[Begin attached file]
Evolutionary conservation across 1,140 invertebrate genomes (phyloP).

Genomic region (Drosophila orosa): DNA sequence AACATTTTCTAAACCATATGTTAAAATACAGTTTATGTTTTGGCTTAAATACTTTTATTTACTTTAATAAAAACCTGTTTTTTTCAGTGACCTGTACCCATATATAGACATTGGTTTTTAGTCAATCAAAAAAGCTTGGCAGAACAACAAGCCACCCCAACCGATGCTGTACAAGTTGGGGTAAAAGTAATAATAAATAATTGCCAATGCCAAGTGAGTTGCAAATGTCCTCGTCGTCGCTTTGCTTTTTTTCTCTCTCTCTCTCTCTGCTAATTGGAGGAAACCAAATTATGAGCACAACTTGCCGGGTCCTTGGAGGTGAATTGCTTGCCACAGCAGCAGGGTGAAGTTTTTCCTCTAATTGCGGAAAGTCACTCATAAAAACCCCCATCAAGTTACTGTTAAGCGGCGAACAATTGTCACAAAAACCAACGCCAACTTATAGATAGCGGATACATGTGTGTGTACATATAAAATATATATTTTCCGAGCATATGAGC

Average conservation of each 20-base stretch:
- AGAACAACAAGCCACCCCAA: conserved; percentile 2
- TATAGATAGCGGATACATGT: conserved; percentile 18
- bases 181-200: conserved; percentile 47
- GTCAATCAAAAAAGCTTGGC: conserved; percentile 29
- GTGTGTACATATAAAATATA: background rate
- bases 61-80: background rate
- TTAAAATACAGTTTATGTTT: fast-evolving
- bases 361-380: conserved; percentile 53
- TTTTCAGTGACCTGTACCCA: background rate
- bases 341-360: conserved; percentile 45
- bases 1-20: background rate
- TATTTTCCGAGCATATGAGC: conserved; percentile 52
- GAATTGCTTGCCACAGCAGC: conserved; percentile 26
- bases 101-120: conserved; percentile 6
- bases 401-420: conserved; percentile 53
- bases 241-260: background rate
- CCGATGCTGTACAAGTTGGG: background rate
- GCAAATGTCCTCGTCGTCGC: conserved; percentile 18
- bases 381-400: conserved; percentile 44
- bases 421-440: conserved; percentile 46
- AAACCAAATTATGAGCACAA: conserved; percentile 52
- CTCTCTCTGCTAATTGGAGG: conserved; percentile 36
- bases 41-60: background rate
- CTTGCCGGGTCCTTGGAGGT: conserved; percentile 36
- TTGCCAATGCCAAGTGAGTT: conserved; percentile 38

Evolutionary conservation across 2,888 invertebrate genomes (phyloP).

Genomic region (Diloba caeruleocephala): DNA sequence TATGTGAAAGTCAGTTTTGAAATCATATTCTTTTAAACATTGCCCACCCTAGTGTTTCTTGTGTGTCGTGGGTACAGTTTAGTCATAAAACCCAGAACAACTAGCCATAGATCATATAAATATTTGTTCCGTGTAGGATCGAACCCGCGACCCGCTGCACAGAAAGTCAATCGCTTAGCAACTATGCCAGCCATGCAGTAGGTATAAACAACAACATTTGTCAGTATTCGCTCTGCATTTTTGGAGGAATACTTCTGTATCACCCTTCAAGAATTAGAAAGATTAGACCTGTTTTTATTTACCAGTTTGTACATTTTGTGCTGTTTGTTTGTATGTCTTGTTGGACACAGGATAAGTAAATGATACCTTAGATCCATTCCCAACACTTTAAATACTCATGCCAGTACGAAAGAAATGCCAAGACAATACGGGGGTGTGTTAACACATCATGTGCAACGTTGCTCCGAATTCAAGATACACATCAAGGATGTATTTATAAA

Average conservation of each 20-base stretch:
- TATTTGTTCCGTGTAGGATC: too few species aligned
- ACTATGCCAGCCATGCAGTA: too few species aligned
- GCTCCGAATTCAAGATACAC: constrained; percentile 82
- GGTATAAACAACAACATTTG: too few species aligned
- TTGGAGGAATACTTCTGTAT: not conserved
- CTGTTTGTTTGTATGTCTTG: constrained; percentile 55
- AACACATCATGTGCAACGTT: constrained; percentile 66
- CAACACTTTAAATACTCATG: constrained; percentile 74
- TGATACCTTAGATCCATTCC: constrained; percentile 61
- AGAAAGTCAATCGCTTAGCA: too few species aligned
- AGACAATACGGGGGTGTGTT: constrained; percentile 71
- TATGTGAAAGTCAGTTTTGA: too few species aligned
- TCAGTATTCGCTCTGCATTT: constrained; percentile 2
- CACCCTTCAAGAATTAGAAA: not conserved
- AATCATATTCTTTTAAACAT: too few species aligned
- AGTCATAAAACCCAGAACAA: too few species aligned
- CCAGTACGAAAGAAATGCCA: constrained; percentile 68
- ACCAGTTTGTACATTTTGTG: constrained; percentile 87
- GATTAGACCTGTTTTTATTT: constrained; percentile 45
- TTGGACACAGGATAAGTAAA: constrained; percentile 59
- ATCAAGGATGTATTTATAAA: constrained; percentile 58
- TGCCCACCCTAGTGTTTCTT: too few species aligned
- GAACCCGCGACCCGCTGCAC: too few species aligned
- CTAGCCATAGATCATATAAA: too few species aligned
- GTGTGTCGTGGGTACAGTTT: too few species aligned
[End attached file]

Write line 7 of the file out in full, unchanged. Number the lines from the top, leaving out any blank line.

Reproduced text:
- GTCAATCAAAAAAGCTTGGC: conserved; percentile 29